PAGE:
LDL is cholesterol delivered to the tissues for muscle building and repair. HDL takes away or cleans up excess LDL after these jobs are done. And in this study, people with higher LDL built the most muscle with an exercise regimen.
The so-called “bad cholesterol” - low-density lipoprotein, commonly called LDL - may not be so bad after all, reports a study at Texas A&M University that casts new light on the cholesterol debate, particularly among adults who exercise.
Researcher Dr. Steven Riechman, a researcher in the Department of Health and Kinesiology, says the study reveals that LDL is not the evil Darth Vader of health it has been made out to be in recent years, and new attitudes need to be adopted regarding the substance.
His work, with help from colleagues from the University of Pittsburgh, Kent State University, the Johns Hopkins Weight Management Center and the Northern Ontario School of Medicine, is published in the Journal of Gerontology.
Riechman and colleagues examined 52 adults ages to 60 to 69 who were in generally good health but not physically active, and none of them were participating in a training program.
The study showed that after fairly vigorous workouts, participants who had gained the most muscle mass also had the highest levels of LDL (bad) cholesterol, “a very unexpected result and one that surprised us.”
“It shows that you do need a certain amount of LDL to gain more muscle mass. There’s no doubt you need both – the LDL and the HDL - and the truth is, it (cholesterol) is all good,” the researchers say. “You simply can’t remove all the ‘bad’ cholesterol from your body without serious problems occurring.”
Cholesterol is found in all humans and is a type of fat around the body. A person’s total cholesterol level is composed of LDL (low-density lipoprotein) and HDL (high-density lipoprotein) cholesterol.
LDL is almost always referred to as the “bad” cholesterol because it tends to build up in the walls of arteries, causing a slowing of the blood flow which often leads to heart disease and heart attacks. HDL, usually called the “good cholesterol,” often helps remove cholesterol from arteries.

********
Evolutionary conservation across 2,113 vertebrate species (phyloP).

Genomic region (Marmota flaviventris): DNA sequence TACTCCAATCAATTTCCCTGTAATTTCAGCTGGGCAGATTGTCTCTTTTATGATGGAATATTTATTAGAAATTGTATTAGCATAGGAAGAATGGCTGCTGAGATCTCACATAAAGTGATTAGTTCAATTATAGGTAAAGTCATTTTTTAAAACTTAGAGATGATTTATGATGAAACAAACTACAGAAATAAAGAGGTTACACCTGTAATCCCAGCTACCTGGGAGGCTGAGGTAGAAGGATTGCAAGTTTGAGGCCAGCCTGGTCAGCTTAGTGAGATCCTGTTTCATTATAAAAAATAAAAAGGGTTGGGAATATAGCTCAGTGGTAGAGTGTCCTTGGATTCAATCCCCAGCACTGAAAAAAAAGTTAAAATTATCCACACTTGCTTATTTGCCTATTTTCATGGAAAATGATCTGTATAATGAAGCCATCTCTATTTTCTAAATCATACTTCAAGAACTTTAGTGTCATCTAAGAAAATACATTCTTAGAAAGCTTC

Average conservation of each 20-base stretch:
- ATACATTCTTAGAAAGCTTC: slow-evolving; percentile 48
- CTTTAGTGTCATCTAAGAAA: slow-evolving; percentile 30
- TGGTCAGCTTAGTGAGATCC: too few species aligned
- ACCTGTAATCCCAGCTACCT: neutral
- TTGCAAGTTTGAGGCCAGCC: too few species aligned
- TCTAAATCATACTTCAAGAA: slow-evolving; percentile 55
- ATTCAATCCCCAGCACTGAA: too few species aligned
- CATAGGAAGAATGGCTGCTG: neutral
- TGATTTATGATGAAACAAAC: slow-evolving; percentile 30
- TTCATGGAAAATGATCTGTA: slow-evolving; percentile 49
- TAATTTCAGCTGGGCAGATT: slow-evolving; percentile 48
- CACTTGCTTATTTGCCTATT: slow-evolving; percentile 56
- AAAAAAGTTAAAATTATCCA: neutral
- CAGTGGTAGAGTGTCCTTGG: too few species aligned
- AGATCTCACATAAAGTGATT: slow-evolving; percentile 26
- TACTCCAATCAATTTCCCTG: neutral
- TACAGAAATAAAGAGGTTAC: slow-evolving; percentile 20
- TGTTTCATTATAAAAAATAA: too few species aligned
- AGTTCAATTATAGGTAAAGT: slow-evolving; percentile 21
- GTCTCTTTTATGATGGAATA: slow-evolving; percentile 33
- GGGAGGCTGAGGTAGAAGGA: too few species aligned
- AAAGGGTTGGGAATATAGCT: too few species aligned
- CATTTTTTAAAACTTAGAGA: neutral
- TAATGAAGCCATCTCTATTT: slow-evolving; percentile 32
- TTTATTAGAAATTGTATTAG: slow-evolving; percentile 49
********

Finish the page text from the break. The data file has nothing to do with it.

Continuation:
“But here is where people tend to get things wrong,” Dr. Riechman says.
• “LDL serves a very useful purpose. It acts as a warning sign that something is wrong and it signals the body to these warning signs. It does its job the way it is supposed to.”
• “People often say, ‘I want to get rid of all my bad (LDL) cholesterol,’ but the fact is, if you did so, you would die. Everyone needs a certain amount of both LDL and HDL in their bodies. We need to change this idea of LDL always being the evil thing – we all need it, and we need it to do its job.”
According to the American Heart Association, about 36 million American adults have high cholesterol levels.
“Our tissues need cholesterol, and LDL delivers it,” Dr. Riechman notes. “HDL, the good cholesterol, cleans up after the repair is done. And the more LDL you have in your blood, the better you are able to build muscle during resistance training.”
The study could be helpful in looking at a condition called sarcopenia, which is muscle loss due to aging.
• Previous studies show muscle is usually lost at a rate of 5% per decade after the age of 40, a huge concern, since muscle mass is the major determinant of physical strength.
• After the age of 60, the prevalence of moderate to severe sarcopenia is found in about 65% of all men and about 30% of all women, and it accounts for more than $18 billion of health care costs in the United States.
“The bottom line is that LDL – the bad cholesterol – serves as a reminder that something is wrong and we need to find out what it is,” says Dr. Riechman. “It gives us warning signs. Is smoking the problem, is it diet, is it lack of exercise that a person’s cholesterol is too high? It plays a very useful role, does the job it was intended to do, and we need to back off from always calling it ‘bad’ cholesterol because it is not totally bad.”
Source: Texas A&M University news release, May 5, 2011